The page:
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Marin Cosmin,

3rd Year,

The Twentieth Century British Fantastic Novel

assist. dr. Eliana Ionoaia

Group 5, Russian-English

Mythical influences in J.R.R Tolkiens Work

The fairy tale is a narrative of varying length that falls within the scope of the AarneThompson types 300 to 749, including elements of magic and fantastic creatures located in a
mythical time and space which is marked through the formulaic beginnings and endings
reminiscent of the oral tradition from which it emerges.1
The Lord of the Rings is generally recognized today as a powerful work of creative
imagination whose levels of understanding are dependent on the synthesis and assimilation of
a variety of medieval and modern materials. The masterpiece offers a twentieth-century
understanding of the nature of good and evil, the value of community, the natural order of the
universe, and the singularity of the individual. Tolkien wrote his narrative of Middle-earth.
That is, he responded to an era in which the individual has appeared to be powerless against
fate and the universal horror of evil, whether in Auschwitz and Eastern Europe, South Africa,
or southern California. In his fantasy of the empowerment of the individual, Tolkien has most
captivated a modern world-audience. As a masterpiece, The Lord of the Rings was written
almost as an afterthought on the part of its author.(Chance, p.1 )

A study of Tolkien's Art: A 'Mythology for England' by Jane Chance, Nitzsche that
appeared in 1979 relates the themes and images of Tolkien's minor works to his major works
and explores both for signs of his scholarship on Old and Middle English literature.(Chance,
p.13). As shown in the study, the greatest influence on Tolkien's fiction derived from the Old
and Middle English works he loved as he sayd in the the criticism he wrote about them. Sir
Gawain and the Green Knight, Song of Roland, Macbeth, The Battle of Maldon, Ancrene
Riwle, Chaucer's Fabliaux and Pearl. But also influential in his construction of fiction were
Tolkien's own essays on these medieval works, such as "Beowulf: The Monsters and the
Critics," and his earliest fictionalizations of those essays, in "The Home-coming of
1 Extract from the course
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Marin Cosmin,

3rd Year,

The Twentieth Century British Fantastic Novel

assist. dr. Eliana Ionoaia

Group 5, Russian-English

Beorhtnoth Beorhthelm's Son" and The Hobbit. Sir Gawain and the Green Knight is a 14thcentury, anonymously written english romance. The tale of Sir Gawain chronicles the
Arthurian knight's numerous physical and mental tests. The major theme in Sir
Gawain, resisting temptation, is also a major plot device and theme in The Lord of the
Rings.2.
According to other scholars, the narrative structure of The Lord of The Rings and its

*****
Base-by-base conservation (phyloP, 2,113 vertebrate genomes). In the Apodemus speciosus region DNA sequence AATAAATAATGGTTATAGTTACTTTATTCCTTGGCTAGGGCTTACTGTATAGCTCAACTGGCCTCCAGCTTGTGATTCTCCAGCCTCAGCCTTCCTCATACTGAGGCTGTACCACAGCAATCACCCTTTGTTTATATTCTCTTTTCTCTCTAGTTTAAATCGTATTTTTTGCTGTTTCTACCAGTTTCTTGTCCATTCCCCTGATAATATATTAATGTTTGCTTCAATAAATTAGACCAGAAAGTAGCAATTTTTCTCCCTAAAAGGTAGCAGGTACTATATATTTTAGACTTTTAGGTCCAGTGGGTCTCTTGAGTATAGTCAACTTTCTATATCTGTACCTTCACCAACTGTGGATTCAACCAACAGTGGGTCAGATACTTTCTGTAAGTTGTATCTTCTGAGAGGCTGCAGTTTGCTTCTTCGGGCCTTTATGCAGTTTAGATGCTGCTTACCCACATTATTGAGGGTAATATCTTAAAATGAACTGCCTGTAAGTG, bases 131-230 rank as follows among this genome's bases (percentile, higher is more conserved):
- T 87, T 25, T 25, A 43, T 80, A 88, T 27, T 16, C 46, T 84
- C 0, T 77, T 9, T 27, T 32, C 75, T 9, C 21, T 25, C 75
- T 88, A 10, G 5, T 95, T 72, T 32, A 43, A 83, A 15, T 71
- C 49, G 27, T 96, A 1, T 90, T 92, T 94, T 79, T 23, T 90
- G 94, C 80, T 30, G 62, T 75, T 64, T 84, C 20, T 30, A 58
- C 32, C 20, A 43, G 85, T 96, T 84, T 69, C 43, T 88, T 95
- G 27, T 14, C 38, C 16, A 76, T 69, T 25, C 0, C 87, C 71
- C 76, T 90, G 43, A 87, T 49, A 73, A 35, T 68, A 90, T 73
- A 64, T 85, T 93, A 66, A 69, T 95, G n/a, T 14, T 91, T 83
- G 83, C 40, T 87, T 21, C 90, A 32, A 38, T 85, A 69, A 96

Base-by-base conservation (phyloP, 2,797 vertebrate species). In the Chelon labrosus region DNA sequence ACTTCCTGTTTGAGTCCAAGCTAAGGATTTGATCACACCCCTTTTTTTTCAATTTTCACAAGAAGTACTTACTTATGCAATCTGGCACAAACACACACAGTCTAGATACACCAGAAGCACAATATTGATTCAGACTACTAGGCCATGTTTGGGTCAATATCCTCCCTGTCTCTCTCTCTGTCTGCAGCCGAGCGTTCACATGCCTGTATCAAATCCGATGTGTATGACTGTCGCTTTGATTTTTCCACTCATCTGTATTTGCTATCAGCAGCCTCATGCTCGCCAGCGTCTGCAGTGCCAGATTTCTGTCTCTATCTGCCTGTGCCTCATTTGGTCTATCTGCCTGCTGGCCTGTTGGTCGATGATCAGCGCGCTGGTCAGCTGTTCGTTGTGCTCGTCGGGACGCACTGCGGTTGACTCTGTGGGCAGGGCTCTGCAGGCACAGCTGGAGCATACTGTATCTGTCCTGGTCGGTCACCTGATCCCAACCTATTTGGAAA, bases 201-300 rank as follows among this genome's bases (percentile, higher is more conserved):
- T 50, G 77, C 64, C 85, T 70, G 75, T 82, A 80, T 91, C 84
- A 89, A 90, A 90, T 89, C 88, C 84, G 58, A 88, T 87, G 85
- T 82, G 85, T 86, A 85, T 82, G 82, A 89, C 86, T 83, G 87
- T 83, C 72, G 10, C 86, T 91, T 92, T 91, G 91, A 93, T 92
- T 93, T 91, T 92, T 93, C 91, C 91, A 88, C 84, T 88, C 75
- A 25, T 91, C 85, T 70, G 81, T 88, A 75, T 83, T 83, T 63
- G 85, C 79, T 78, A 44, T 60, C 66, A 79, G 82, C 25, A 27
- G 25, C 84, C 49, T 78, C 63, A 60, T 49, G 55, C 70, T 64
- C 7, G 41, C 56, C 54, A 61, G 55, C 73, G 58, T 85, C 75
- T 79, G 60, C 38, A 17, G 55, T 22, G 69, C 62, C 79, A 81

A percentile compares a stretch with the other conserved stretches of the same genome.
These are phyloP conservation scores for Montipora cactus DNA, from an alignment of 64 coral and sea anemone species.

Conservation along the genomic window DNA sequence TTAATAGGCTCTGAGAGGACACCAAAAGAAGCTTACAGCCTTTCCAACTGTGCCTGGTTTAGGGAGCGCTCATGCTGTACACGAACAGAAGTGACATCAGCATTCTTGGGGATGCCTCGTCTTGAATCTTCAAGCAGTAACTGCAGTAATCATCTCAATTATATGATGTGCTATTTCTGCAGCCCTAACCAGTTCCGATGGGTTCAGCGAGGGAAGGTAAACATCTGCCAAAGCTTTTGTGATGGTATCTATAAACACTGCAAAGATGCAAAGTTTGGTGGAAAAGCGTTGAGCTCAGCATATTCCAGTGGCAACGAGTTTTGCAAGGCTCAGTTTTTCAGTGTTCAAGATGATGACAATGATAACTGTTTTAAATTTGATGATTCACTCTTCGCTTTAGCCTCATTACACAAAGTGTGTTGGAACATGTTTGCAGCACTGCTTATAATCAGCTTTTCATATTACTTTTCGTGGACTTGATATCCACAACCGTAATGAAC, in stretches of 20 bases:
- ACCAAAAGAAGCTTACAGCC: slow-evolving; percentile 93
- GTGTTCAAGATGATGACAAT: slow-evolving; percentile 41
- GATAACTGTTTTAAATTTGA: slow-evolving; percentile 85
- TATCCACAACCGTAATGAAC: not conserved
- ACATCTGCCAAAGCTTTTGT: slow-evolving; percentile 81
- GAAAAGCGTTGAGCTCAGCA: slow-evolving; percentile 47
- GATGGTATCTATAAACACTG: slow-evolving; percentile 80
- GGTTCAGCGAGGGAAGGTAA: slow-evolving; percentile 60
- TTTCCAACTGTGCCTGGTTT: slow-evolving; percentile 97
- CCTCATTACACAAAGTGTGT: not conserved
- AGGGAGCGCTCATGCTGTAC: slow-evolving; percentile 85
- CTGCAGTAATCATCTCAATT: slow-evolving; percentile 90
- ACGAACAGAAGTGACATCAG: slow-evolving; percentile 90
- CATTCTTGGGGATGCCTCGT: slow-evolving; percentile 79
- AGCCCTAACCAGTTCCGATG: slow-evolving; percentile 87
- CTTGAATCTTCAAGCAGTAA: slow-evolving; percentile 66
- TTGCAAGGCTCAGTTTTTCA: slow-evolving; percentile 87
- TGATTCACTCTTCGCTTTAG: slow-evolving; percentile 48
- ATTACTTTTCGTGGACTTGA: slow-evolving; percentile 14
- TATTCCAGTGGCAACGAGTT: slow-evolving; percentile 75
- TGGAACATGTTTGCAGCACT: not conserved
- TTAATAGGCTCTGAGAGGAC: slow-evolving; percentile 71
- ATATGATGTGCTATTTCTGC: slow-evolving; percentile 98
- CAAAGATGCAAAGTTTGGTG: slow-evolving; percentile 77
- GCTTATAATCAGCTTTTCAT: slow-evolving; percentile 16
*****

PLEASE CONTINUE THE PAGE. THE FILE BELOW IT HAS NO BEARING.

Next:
genre may also have been influenced by its classical and medieval antecedents. Scholars argue
that, as an epic, The Lord of The Rings chiefly mirrors Virgil's Aeneid and perhaps Beowulf:
for example, in the emphasis on battle; in such heroic qualities as loyalty and valor, wisdom
and fortitude; and in the obligatory descent into the underworld (as represented by Mordor)."
As a saga, the trilogy resembles the Norse-Icelandic Eddas and sagas and the Finnish epic of
the Kalevala, although its loosely episodic technique of branching journey-quests most
approximates entrelacement, a late-medieval romance characteristic. Symbolism, the idea of
quest and its accompanying themes of search and transition, an atmosphere of death and
disaster, and the growth and development of a young hero are other romance characteristics.
(Chance, p. 15)

Sir Gawain and also Perceval are the perfect inspiration for Frodo's loss of innocence
and evolution for the moral quality of the quest and its religious seeking. As Sir Gawain,
Frodo has to resist incredible temptation and have several leaps of faith. Tolkien also
incorporated some of the ideological conflicts from Beowulf into his mythology. Beowulf is
a blend of historical events and Nordic legend. The poem was probably composed in the
seventh or eighth century and spread primarily through song or spoken verse.3The poem is
set in Scandinavia, Beowulf is a Geat hero, who goes to help the Danish king whose mead
Hall wass atacked by a monster named Grendel.Beowulf kills Grendel and his mother the he
goes back to his country where he becomes king. After many years, Beowulf fights a dragon
whom he kills but he is fataly wounded. Tolkien infused The Lord of the Rings with the
physical and spiritual conflict evident in Beowulf.

2 Source: http://www.nationalgeographic.com/ngbeyond/rings/myth.html
3 Source: http://www.nationalgeographic.com/ngbeyond/rings/myth.html

Marin Cosmin,

3rd Year,

The Twentieth Century British Fantastic Novel

assist. dr. Eliana Ionoaia

Group 5, Russian-English

From Boethius's sixth-century and heavily influential Consolation of Philosophy


Tolkien may have borrowed the reconciliation of providence, fate, and free will that helps to